Paris - Paris Saint-Germain coach Unai Emery is confident his side can get the better of Real Madrid as he looked ahead to next month's heavyweight Champions League showdown.
And Emery dismissed suggestions that defeat to the reigning champions would constitute a failure for a club that invested huge sums in Neymar, Kylian Mbappe and Dani Alves in the hope of winning the Champions League.
"It is a chance for us to show that we are at the same level as them, that we can beat the best teams," the Spaniard said as his team prepares to return to action following the French winter break.
PSG play their first game of 2018 on Sunday away to Rennes when they begin their defence of the French Cup.
Their January schedule will be taken up by domestic action, but a nine-point lead over Monaco and Lyon at the top of Ligue 1 means they will perhaps already be starting to think about the first leg of their last-16 tie in Madrid on February 14.
"I always think positive," said Emery. "We will prepare well to come into the tie strong and compete with Real. I think we can win."
PSG are driven by the memory of what happened at the same stage of the competition last season, when they lost 6-1 away to Barcelona to go out having won 4-0 at home in the first leg in the French capital.
"We can learn a lot of things from that tie," Emery said. "I think after that tie, and after the extra step PSG have taken, we will see teams, UEFA, referees have more respect for us, and I think we are now better prepared."
The extent of PSG's spending under their Qatari owners has not made themselves popular with Europe's traditional elite.
A combined outlay of around 400 million euros ($483 million) on Neymar and Mbappe alone -- the two most expensive transfer deals in history -- have led to questions as to how PSG can comply with UEFA's financial fair play rules.
But Emery, the former Sevilla coach, said: "When I was in Spain, there were two clubs with huge financial power, Real Madrid and Barcelona. Real bought the best players in the world, (Luis) Figo, (Zinedine) Zidane, Ronaldo.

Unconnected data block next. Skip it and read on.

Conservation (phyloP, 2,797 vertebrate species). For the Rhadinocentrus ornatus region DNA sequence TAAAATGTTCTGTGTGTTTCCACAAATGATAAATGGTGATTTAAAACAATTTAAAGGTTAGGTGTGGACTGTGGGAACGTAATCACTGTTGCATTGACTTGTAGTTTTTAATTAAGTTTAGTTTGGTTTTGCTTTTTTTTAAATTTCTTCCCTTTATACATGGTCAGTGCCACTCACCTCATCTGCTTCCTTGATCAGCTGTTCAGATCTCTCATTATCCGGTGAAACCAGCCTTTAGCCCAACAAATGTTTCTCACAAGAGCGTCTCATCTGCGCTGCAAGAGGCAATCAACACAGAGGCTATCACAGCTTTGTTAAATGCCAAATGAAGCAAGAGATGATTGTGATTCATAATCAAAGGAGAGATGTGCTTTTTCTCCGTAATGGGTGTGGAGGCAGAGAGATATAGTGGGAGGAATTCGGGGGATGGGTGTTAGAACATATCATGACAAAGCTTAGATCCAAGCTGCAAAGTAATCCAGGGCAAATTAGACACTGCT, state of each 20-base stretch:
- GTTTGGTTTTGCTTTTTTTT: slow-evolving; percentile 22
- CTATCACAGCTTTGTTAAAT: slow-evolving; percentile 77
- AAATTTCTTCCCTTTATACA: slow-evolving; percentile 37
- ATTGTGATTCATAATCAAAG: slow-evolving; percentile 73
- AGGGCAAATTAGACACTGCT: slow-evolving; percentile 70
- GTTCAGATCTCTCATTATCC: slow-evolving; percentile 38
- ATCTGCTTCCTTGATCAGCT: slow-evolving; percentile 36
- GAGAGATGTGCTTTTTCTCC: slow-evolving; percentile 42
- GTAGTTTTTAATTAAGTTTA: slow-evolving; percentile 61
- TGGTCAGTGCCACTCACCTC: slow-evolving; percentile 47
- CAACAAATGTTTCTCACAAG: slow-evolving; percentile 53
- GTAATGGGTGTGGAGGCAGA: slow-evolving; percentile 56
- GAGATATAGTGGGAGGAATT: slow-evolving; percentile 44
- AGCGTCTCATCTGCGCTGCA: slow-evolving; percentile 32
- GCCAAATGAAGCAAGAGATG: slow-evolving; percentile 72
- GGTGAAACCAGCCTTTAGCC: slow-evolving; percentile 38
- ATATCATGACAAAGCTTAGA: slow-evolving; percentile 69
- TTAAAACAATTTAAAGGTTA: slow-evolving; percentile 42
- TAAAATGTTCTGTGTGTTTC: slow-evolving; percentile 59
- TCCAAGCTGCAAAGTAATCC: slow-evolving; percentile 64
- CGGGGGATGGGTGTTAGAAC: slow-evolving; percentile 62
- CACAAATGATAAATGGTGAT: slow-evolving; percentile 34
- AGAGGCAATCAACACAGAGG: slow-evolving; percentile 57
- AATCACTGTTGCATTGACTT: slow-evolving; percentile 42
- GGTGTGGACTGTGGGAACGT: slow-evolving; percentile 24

"In Spain, nobody ever talked about where the money they spent was coming from. And for Spanish football it was very good.
"I am at PSG, in Paris which is one of the most visited cities in the world, with great culture.
"When the possibility arose for a financial power like that of Qatar to come in, and to have some of the best players in the world... I think the whole of France, French clubs are happy.
"It is normal that other teams are saying 'wow' because there is now greater competition.
"Outside the club there is a lot of talk about financial fair play. Here, the club is on the right road, within the rules of financial fair play."
Nevertheless, it seems certain that PSG will trim their wage bill during this month's transfer window in order to balance the books. The likes of Lucas Moura, Javier Pastore and former Newcastle striker Hatem Ben Arfa look likely to move on.
However Emery insisted that Argentina midfielder Pastore had not asked for a move amid talk that he could return to Italy.
He added: "Certain players who play less can maybe be protagonists in another team because they are good players and they don't have the chance to play here, like Lucas Moura or Hatem Ben Arfa."